Residents of Cannes this year may perhaps have been more exposed to the weird and wonderful than usual. With the Euros, Brexit and what looked like the entire population of Shoreditch. Cannes larger influx of people then normal to their small coastal community certainly looked a sight to behold!
The Cannes Lions International Festival of Creativity is over once again for another year. My Instagram has calmed down suitably after the sea of yellow and blue posts from the past week. Finally back to its normal 95% coverage of ‘swan’ adorned picture of flat whites.
For those not too familiar with the Cannes Lions, let me attempt to set the scene. Every year for 1 week in June ad-land gets even crazier than usual. Over 12,000 creatives pack up their 101.3% recycled duffle bags and load up those 95% vegan tote bags. Jetting off with the hope that they will come back with a coveted lion. Creative juices are flowing, and the wild and weird becomes the norm for 1 week.
Sounds great doesn’t it?
Except their aren’t 12,000 lions. No this pride of lions is small and endangered. Only the truly brilliant campaigns get to take a lion home. Unless you wanted a tattoo. This year DDB Tribal Berlin who won a bronze lion back in 2013 for their ‘Pedro’ spot for Volkswagen decided that everybody should get to take home a lion. Melting the lion down they created a tattoo ink for their pop up shop ‘Award Ink Studio’. All designs were accepted so long as it was a lion. Like I said, things get real at Cannes.
Following along from the equally tropical and star studded destination of Belfast while waiting for my own lion tattoo I debated three of my favourites.
1.#OptOutside, REI + VB+P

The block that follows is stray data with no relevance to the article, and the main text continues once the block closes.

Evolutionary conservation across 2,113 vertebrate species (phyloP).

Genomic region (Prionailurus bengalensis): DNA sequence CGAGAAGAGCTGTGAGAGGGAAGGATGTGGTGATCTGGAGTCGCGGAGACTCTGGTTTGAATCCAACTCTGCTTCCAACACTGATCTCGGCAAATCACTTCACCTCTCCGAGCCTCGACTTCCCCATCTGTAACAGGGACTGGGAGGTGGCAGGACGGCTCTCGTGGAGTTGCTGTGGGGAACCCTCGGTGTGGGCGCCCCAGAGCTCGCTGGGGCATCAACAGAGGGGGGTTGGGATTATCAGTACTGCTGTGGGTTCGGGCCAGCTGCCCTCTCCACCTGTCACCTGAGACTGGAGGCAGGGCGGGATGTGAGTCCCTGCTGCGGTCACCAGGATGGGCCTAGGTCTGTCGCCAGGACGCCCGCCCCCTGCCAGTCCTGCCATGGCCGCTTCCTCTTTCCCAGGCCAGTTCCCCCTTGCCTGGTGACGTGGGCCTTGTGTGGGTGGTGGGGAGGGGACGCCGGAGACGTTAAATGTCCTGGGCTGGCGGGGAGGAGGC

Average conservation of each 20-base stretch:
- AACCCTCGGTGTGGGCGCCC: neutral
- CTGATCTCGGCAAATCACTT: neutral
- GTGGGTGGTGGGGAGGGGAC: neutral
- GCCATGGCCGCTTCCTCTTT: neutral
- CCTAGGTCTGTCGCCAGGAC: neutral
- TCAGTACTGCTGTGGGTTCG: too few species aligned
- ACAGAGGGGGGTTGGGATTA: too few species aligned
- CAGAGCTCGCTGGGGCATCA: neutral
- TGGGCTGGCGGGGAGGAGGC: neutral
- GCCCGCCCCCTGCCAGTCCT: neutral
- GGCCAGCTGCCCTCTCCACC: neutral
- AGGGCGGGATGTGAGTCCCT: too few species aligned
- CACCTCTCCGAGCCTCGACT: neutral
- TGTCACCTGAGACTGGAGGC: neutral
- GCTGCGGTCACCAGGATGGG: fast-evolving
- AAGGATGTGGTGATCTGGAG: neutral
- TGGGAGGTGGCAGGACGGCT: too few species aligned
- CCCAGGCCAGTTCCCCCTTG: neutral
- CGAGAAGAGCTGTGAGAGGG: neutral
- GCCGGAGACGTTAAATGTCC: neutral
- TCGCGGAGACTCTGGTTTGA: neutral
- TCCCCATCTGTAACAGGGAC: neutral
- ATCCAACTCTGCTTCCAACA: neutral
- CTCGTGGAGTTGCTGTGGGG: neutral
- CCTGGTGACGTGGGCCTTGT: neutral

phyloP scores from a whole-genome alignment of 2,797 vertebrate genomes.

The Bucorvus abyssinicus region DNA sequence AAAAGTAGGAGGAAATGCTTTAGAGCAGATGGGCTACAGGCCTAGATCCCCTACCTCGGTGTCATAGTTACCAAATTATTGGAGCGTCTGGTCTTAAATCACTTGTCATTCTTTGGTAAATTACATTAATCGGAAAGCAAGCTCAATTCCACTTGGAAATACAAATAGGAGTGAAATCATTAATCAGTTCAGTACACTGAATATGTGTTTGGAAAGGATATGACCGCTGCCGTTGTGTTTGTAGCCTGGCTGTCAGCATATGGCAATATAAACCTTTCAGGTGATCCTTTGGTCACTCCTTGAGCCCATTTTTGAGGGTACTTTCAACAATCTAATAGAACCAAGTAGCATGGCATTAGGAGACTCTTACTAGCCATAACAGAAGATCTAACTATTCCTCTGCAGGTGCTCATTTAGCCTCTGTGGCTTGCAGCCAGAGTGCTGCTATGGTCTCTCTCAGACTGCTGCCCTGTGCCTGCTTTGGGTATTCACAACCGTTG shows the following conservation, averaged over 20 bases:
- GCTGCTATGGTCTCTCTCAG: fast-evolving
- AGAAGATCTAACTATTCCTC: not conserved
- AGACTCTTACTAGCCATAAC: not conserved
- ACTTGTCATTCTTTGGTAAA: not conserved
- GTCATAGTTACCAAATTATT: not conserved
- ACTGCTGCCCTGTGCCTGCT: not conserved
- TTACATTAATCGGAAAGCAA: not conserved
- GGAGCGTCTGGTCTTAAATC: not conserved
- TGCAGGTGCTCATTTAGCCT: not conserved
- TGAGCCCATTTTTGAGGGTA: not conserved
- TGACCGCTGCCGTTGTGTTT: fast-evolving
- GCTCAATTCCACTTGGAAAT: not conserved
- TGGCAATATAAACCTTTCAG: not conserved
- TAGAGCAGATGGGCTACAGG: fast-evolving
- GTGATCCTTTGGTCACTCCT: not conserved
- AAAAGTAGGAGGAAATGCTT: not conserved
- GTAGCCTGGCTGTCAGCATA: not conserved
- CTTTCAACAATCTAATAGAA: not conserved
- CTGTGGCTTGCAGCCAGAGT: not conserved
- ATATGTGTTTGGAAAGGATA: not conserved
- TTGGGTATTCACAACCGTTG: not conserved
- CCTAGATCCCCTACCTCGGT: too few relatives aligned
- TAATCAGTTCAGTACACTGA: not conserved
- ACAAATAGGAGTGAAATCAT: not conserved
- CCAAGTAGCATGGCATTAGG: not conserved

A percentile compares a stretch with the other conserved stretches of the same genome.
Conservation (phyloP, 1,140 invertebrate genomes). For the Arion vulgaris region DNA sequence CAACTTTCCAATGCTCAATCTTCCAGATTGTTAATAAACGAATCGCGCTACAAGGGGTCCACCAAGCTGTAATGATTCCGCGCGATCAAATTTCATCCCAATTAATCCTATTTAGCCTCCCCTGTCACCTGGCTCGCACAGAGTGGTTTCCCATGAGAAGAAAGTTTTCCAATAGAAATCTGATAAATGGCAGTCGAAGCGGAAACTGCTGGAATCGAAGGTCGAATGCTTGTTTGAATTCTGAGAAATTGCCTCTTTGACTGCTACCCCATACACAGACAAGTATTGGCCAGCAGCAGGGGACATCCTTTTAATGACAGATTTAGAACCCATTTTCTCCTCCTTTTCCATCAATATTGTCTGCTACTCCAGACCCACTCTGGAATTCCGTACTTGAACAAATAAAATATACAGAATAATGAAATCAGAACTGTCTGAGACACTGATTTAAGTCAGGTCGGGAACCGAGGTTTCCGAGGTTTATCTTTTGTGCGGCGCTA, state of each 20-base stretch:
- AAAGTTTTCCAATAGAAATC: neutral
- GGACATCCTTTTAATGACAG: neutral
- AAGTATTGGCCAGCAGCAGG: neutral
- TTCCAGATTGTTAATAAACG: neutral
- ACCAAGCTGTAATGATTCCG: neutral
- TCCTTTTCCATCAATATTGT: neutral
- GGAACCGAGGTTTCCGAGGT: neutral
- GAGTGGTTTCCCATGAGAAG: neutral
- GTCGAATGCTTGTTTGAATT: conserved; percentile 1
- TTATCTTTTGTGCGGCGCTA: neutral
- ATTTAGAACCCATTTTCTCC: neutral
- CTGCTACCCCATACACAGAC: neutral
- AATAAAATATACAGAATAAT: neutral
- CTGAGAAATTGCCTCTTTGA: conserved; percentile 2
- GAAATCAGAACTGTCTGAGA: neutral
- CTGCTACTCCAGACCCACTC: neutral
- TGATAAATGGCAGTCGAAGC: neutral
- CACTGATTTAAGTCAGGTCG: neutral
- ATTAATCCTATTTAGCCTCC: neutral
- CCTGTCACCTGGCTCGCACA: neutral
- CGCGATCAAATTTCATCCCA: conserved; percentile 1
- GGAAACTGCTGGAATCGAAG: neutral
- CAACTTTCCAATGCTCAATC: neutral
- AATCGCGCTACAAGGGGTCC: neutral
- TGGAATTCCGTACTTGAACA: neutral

Claiming nine lions overall the campaign took one of this year’s biggest hauls.
‘Black Friday’ is an America wide sales bonanza that has in latter years become a global phenomenon. With 1000’s of stores and companies slashing prices it’s often hard for anyone to rise above the clamour of angry shoppers and credit card debit. In 2015 REI and agency VB&P decided to do something different. To say they did something different is putting it mildly. For any profit minded business they did the seemingly unthinkable- they shut up shop. Yes on America’s biggest shopping day, every single REI closed its door.
With their print and digital campaign. REI spread the campaign tagline and hashtag #OptOutside in advance of Black Friday to drive users to share their own experiences and images. REI paid all of their staff’s leave and encouraged them to take the day off and get outside. Word spread, and it quickly developed into a world wide trend- transforming the campaign.
#OptOutside wasn’t just about Black Friday and one company’s decision to boycott it. It challenged your way of life. The choices you chose to make daily. Now almost a year on from its launch, the hashtag is still trending on social media.
For me this campaign is what advertising is all about. It is an idea that is completely relatable for all people. Asking the hard questions and hitting at the heart of the social epidemic of consumerism. It was an utter success. Raising awareness for the REI Brand and increasing sales, the campaign has had a transformative effect.